Mapping the night sky is essential for understanding our universe. Both researchers and amateur astronomers can now access a new atlas with detailed information on more than 380,000 galaxies: the Siena Galaxy Atlas (SGA). The collection, which provides precise measurements of the locations, shapes, and sizes of large nearby galaxies, promises to be a boon to future astronomical inquiry and is freely accessible online for all to use. The research was published today in the Astrophysical Journal Supplements.

The Siena Galaxy Atlas compiles data from three surveys completed between 2014 and 2017 known as the DESI Legacy Surveys. These observations were carried out to identify galaxy targets for the Dark Energy Spectroscopic Instrument (DESI), an international project managed by the Department of Energy’s Lawrence Berkeley National Laboratory (Berkeley Lab). Data were collected at Cerro Tololo Inter-American Observatory (CTIO) and Kitt Peak National Observatory (KPNO), both Programs of NSF’s NOIRLab, and the University of Arizona’s Steward Observatory.

“The light from large, nearby galaxies can confuse our view of the distant universe, which we need to measure to understand and explain dark energy – the mystery force that is accelerating the expansion of our universe,” said David Schlegel, a researcher in Berkeley Lab’s Physics Division and the co-lead of one of the DESI Legacy Surveys. “So one goal with the atlas was to catalog, model, and – where possible – subtract the light of these nearby galaxies from our DESI observations, and it’s been very successful. In making this atlas, we also got a detailed view of nearby galaxies, which is useful in other ways.”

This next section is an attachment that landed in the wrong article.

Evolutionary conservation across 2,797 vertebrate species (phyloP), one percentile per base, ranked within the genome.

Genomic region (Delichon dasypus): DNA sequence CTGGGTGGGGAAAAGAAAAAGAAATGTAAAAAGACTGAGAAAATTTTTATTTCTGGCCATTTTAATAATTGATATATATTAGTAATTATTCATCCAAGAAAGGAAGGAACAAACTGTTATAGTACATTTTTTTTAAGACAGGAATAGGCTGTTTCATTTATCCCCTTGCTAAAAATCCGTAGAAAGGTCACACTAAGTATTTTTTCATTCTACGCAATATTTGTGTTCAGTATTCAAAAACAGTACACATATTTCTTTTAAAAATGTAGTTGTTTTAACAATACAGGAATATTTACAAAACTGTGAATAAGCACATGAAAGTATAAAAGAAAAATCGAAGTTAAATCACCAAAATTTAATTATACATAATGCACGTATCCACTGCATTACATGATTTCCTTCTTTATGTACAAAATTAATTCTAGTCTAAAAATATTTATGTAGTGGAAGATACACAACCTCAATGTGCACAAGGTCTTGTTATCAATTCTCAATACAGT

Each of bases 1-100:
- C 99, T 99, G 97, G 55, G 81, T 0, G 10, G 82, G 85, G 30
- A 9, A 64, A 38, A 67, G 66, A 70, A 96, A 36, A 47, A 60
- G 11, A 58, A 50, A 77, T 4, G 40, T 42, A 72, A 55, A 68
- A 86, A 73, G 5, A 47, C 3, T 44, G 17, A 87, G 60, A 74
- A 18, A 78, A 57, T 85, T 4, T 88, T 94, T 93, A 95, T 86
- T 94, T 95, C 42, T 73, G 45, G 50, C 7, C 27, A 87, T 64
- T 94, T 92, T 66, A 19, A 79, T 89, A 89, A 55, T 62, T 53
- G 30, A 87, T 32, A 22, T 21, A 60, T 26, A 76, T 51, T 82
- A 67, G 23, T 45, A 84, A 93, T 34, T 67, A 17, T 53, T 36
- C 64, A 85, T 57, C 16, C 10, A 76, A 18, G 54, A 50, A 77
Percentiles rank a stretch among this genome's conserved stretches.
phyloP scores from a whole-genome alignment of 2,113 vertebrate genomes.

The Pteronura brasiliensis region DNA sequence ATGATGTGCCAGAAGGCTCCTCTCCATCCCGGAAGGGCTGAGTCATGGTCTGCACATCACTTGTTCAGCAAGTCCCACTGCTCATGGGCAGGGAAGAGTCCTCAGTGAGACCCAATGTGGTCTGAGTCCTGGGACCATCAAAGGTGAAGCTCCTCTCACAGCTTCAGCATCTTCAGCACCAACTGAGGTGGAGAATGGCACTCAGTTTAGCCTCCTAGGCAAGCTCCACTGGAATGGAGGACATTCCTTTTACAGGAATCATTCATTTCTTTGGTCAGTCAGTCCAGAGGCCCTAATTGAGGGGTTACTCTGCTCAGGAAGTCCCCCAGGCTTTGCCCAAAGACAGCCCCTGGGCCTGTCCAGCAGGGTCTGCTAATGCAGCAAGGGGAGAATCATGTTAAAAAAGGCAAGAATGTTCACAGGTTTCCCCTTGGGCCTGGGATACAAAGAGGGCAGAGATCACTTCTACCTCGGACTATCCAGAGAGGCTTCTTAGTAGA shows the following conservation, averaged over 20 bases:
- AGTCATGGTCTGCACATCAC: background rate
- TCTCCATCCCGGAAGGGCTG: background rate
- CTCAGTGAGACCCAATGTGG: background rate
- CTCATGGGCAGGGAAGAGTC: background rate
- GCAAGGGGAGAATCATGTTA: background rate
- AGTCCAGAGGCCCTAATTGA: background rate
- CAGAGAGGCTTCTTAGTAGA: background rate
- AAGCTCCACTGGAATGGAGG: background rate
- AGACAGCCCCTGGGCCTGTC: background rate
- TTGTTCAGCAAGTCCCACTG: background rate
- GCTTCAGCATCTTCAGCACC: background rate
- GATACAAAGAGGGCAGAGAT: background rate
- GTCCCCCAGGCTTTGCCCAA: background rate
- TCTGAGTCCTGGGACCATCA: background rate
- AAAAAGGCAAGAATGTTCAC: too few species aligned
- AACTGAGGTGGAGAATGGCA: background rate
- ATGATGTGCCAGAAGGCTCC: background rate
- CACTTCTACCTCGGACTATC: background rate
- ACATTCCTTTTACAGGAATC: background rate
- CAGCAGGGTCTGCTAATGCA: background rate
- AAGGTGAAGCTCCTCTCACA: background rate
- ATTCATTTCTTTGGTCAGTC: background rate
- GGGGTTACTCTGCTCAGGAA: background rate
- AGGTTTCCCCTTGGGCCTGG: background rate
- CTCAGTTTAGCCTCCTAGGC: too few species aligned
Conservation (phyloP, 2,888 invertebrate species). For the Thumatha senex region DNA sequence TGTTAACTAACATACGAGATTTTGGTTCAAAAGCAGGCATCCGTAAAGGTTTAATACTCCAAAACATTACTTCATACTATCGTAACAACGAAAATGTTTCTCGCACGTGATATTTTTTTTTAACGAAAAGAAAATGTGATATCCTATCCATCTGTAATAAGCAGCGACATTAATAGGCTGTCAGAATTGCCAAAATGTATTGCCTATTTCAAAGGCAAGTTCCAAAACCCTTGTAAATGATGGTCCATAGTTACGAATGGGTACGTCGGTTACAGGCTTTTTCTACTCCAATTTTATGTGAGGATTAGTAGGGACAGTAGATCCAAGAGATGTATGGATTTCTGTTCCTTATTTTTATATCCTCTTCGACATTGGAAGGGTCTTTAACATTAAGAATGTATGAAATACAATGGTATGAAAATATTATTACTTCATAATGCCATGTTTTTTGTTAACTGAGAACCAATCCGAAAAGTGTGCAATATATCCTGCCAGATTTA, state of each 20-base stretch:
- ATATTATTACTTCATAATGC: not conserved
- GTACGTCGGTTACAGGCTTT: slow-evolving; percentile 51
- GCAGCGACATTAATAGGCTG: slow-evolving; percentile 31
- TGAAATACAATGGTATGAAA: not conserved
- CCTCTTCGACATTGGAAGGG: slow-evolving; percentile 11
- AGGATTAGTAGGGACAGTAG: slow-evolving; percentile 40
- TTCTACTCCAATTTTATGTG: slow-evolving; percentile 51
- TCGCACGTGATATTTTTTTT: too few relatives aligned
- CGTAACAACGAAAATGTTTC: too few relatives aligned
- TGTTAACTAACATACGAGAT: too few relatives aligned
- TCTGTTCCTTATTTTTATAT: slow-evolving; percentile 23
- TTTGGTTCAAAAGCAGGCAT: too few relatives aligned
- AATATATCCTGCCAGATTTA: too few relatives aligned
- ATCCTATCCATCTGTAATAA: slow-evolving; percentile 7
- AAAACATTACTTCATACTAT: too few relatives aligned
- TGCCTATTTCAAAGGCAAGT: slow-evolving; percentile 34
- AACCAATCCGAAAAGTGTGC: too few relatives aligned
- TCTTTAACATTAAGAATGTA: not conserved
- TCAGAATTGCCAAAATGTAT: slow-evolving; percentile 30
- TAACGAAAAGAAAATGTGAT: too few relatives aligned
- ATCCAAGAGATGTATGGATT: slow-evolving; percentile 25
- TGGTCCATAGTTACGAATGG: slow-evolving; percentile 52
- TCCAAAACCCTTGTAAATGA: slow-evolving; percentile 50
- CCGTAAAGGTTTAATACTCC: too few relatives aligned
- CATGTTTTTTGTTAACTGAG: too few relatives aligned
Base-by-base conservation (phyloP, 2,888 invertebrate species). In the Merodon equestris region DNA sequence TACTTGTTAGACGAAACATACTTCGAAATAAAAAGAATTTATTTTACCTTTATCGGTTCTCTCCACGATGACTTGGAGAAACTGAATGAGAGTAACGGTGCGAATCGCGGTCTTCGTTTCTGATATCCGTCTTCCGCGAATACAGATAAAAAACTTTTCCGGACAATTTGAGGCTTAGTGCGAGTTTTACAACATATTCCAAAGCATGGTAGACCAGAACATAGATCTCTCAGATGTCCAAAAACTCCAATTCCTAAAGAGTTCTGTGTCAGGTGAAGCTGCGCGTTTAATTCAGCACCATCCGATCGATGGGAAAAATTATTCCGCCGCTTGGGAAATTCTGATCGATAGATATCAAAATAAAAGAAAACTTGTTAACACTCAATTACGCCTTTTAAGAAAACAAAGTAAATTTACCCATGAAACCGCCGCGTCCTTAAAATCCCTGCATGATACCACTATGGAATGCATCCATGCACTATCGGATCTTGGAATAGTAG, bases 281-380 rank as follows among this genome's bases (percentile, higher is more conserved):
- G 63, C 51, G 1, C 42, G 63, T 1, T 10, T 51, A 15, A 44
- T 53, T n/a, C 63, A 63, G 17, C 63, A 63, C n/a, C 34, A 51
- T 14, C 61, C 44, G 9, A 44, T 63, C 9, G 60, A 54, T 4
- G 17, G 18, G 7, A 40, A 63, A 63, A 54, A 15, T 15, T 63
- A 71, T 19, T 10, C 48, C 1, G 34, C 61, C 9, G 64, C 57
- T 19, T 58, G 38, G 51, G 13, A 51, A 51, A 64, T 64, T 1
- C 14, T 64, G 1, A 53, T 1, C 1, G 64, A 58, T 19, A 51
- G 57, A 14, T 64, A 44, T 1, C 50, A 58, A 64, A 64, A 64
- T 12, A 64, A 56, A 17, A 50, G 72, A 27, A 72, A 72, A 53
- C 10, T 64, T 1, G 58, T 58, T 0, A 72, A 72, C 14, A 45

The surveys captured images in optical and infrared wavelengths to chart a total area of 20,000 square degrees — nearly half of the night sky, making it among the largest galaxy surveys. Besides the sheer number of objects recorded, the data in the SGA also achieves a new level of accuracy and is the first such resource to provide data on the galaxies’ light profiles.

Read the full article:
New Map of Space Precisely Measures Nearly 400,000 Nearby Galaxies
October 18, 2023 / Lauren Biron / Berkeley Lab News Center